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Domestic violence and gun violence are intimately connected and directly related to our porous gun laws. In 18 percent of the mass shootings, the perpetrator had been previously charged with domestic violence.
Closing gaps in federal and state domestic violence laws will save women’s lives. Black et al., The National Intimate Partner and Sexual Violence Survey: 2010 Summary Report, National Center for Injury Prevention and Control, Centers for Disease Control and Prevention, Nov. Other research suggests more than one in four American women will suffer domestic violence in their lifetimes. Koziol-Mc Lain, et al., Risk factors for femicide within physically abuse intimate relationships: results from a multi-state case control study, 93 Amer. Whereas women make up only 13 percent of victims of gun homicide nationwide, they made up 51 percent of victims of mass shootings between 20.
Guns are a prevalent and particularly dangerous component of domestic violence in America. Over the past 20 years, the federal government and many states have enacted laws and policies to reflect this reality, but gaps in the current laws still make it too easy for domestic abuser to access guns. A patchwork of federal and state laws is in place to keep guns out of the hands of the most dangerous domestic violence offenders.
Prohibitions on Gun Possession by Domestic Abusers and Stalkers Various federal and state laws currently seek to prohibit domestic violence offenders from buying or possessing guns. In 1996, Senator Frank Lautenberg (D-NJ) introduced an amendment to the federal appropriations bill to extend the prohibition against gun ownership to those convicted of a domestic abuse misdemeanor. 2001) (holding that the evidence was insufficient to establish that the defendant had validly waived his right to counsel prior to pleading guilty to an underlying misdemeanor domestic violence charge). And in 2014, the Court recognized that a misdemeanor conviction for domestic abuse that involves physical force against the victim qualifies as an MCDV even if the crime in question did not involve especially “strong” or “violent” force.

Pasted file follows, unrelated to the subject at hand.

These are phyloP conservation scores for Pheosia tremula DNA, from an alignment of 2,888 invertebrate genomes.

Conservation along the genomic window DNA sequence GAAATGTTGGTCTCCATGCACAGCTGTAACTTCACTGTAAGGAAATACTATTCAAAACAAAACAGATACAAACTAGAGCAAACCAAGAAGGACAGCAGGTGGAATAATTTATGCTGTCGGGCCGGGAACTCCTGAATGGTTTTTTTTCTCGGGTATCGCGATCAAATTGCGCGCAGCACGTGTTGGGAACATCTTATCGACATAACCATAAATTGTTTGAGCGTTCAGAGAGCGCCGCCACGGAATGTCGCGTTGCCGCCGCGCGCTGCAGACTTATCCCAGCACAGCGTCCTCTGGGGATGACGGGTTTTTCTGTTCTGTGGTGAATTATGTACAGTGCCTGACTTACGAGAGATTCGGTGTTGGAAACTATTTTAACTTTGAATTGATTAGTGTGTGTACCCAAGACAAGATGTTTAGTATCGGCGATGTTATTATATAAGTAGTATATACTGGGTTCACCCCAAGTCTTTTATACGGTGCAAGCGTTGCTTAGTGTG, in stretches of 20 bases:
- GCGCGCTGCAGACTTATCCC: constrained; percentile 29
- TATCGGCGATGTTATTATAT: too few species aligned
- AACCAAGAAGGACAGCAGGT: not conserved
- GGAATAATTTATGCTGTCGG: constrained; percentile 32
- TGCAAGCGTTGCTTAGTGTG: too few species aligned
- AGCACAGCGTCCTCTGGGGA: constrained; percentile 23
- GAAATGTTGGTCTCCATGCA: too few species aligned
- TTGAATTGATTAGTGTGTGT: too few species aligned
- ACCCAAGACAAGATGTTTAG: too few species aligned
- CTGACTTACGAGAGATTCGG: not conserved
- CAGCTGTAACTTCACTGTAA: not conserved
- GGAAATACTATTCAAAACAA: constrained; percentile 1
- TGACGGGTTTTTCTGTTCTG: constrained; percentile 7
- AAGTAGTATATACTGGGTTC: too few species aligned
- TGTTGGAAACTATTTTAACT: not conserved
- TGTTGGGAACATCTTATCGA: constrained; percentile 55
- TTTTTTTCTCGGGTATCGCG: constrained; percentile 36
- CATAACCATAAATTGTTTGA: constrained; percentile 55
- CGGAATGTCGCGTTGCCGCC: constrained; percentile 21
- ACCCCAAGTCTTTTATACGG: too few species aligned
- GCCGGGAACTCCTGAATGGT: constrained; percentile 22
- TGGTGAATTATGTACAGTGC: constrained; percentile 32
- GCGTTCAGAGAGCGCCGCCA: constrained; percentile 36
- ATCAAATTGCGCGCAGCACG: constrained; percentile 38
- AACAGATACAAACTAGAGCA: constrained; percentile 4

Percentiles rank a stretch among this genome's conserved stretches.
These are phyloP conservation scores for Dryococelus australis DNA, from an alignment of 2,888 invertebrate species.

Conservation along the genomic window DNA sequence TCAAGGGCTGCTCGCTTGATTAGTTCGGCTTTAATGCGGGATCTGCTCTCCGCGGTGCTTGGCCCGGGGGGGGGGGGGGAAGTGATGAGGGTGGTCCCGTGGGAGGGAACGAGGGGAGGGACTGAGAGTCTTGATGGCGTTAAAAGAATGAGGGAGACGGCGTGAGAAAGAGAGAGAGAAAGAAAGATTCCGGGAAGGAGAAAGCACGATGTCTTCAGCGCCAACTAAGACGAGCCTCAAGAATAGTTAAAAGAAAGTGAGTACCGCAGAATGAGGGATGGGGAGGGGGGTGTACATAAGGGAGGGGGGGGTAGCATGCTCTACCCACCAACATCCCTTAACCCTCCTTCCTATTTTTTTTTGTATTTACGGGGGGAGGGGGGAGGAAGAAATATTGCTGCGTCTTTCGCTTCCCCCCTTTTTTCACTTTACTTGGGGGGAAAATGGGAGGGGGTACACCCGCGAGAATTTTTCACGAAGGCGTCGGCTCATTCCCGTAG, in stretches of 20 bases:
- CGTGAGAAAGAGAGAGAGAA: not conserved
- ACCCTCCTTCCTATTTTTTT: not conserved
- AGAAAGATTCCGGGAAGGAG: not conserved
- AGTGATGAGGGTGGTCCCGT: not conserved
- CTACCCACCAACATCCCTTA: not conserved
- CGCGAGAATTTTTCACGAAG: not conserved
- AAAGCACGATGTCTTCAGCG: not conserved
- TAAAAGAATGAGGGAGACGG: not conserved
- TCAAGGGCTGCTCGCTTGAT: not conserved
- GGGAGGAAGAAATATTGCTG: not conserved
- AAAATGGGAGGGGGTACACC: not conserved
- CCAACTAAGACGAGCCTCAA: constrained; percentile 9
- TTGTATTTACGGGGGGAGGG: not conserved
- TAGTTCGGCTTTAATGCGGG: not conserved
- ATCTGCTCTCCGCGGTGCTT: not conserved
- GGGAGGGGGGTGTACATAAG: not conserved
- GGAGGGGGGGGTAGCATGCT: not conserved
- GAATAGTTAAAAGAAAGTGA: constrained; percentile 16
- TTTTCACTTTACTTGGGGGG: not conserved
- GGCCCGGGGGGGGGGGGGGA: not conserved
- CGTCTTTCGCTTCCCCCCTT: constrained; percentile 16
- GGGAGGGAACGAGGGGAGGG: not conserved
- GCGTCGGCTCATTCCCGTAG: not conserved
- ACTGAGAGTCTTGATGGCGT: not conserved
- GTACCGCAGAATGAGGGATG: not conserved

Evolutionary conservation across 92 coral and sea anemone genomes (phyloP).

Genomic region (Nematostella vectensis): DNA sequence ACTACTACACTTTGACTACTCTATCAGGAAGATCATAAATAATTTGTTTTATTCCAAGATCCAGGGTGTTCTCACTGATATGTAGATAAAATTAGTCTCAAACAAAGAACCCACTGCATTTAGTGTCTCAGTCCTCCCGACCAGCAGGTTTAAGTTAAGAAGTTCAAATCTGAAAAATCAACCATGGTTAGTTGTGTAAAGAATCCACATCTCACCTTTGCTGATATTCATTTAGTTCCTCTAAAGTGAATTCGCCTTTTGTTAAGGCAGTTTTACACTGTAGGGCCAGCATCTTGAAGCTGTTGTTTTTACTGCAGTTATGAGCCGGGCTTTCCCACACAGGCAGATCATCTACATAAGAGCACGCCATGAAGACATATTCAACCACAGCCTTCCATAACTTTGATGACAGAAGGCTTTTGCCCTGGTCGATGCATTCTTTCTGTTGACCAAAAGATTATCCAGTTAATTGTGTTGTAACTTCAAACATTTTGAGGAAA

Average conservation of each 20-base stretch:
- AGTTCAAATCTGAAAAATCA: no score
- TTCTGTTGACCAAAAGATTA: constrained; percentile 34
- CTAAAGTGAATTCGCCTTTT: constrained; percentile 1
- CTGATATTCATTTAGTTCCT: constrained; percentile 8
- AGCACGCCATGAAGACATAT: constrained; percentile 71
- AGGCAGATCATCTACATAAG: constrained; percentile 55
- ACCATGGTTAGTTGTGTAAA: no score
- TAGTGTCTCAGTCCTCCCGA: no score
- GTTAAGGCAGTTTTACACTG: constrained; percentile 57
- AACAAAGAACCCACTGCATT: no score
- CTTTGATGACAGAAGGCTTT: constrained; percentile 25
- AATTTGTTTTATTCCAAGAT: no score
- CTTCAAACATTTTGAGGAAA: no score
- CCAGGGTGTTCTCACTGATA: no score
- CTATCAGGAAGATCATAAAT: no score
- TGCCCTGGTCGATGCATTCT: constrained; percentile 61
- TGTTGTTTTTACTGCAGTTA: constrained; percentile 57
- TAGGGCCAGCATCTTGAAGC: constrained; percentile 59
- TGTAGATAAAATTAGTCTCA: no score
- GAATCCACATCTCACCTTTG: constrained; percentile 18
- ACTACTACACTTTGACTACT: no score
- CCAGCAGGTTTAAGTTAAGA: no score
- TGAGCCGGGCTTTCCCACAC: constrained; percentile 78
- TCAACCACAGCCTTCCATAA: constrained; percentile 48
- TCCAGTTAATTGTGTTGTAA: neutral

Federal law prohibits domestic abusers from buying or possessing guns if they have been convicted of a felony; Under federal law, a person is prohibited from purchasing or possessing guns if he or she is convicted of a crime punishable by imprisonment of more than one year. Lautenberg explained the need for the amendment by telling his colleagues that, in far too many cases, “the difference between a murdered wife and a battered wife is often the presence of a gun.” Passed as part of the Omnibus Consolidated Appropriations Act of 1997, the Lautenberg Amendment made it a federal crime for anyone convicted of a “misdemeanor crime of domestic violence” to “ship, transport, possess or receive” guns or ammunition. Not all domestic violence misdemeanants are federally prohibited under this definition. Nineteen states and the District of Columbia also have state laws prohibiting gun possession by domestic violence misdemeanants.
“His threats terrorize my every waking moment,” she wrote in her petition.
“He said he would kill me if I left him or even contacted the police.” Zina’s fear was justified: two days later her husband exploited a loophole in our nation’s laws and bought a gun from an unlicensed seller on the website Armslist.com, evading a background check. America’s weak gun laws failed Zina, just as they fail countless other American women each year. At the same time, an astonishing share of gun violence in America is driven by domestic violence. Department of Justice, Federal Bureau of Investigation, Supplementary Homicide Report, 2011.